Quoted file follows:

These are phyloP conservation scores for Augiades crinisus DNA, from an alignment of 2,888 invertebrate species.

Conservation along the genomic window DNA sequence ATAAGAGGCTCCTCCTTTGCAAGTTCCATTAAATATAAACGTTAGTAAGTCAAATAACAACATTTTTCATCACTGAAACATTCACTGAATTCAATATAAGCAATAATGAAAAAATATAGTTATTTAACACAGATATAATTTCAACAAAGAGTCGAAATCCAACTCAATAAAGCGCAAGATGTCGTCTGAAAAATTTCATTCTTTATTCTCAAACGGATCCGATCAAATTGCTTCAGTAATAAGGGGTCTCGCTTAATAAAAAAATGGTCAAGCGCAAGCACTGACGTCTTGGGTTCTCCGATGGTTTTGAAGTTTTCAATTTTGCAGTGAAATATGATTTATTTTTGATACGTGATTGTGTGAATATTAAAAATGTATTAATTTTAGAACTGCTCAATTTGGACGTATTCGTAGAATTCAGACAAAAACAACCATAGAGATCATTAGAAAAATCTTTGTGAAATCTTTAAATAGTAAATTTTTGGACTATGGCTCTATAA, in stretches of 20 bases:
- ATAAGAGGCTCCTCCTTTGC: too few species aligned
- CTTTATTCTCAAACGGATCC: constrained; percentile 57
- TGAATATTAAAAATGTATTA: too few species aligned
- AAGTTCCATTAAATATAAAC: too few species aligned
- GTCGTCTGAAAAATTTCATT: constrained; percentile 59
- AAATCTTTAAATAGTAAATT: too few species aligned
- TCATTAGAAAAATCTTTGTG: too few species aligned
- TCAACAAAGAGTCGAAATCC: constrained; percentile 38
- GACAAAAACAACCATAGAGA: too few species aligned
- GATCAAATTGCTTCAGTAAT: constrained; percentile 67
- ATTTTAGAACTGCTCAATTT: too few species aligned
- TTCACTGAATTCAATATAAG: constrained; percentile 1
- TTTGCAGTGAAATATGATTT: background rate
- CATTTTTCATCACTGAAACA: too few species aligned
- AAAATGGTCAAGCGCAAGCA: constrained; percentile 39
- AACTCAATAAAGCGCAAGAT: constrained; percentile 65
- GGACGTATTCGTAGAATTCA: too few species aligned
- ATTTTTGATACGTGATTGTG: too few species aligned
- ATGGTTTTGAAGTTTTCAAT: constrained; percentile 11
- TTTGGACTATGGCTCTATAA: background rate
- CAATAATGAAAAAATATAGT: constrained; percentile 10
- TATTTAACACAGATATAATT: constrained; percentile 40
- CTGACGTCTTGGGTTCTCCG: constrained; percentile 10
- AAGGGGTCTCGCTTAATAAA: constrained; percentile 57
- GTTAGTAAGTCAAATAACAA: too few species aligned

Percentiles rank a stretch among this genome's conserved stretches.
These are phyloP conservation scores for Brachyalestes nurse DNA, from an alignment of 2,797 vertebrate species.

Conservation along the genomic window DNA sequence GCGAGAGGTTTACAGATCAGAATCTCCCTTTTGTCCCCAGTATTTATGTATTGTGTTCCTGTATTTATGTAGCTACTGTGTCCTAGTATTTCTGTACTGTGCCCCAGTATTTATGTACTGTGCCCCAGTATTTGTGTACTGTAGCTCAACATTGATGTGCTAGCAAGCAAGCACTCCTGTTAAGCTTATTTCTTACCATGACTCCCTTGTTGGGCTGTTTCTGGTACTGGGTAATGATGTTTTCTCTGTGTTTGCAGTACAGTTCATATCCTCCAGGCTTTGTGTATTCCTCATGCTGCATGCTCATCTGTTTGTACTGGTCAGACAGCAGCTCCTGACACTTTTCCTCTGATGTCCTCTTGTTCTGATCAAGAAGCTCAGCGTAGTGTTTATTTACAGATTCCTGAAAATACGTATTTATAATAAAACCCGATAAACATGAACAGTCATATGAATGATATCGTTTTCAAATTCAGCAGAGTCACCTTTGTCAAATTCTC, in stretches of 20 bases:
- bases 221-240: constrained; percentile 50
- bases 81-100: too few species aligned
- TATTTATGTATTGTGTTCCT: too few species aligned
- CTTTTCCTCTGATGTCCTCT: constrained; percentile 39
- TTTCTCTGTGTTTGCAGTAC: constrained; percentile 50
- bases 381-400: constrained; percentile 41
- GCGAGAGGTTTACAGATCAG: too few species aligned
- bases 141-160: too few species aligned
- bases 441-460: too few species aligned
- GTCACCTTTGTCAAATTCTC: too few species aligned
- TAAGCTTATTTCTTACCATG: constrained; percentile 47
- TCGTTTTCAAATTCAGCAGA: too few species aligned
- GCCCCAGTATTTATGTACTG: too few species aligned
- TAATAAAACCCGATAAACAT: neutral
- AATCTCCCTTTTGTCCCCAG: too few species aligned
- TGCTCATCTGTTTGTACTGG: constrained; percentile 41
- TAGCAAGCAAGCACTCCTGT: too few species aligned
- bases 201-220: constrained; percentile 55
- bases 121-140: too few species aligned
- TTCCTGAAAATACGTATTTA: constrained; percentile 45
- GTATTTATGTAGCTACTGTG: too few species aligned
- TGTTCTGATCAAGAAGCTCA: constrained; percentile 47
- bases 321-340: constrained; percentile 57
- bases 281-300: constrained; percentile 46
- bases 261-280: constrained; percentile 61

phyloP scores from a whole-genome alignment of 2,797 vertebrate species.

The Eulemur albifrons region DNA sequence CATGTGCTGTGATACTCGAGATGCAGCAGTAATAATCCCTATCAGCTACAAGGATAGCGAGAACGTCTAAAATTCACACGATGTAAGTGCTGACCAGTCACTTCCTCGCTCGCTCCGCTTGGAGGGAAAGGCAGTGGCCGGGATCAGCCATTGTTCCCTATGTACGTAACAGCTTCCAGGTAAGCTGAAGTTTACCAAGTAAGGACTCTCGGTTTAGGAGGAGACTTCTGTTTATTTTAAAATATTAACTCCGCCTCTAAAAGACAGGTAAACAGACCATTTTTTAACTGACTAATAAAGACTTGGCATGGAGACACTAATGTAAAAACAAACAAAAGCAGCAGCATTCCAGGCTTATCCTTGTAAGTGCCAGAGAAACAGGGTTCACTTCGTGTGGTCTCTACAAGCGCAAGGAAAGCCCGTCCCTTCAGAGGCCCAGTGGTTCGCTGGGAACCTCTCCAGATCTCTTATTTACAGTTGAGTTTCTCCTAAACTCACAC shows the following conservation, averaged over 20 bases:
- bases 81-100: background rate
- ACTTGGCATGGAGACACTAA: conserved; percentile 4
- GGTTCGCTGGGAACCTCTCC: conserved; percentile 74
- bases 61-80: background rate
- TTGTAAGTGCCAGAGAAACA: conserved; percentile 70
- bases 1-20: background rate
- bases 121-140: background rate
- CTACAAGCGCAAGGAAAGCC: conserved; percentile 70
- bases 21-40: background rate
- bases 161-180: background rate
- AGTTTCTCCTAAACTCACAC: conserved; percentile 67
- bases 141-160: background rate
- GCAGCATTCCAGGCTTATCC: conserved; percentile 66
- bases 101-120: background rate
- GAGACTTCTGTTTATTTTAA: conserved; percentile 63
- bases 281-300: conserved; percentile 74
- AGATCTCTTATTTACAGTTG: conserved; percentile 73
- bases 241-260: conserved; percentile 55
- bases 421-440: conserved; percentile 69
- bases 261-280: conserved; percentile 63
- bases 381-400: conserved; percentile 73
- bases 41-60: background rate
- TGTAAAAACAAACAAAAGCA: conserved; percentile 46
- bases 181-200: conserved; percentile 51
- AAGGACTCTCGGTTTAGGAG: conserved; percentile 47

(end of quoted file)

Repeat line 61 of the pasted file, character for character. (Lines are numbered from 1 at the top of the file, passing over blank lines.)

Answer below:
- bases 61-80: background rate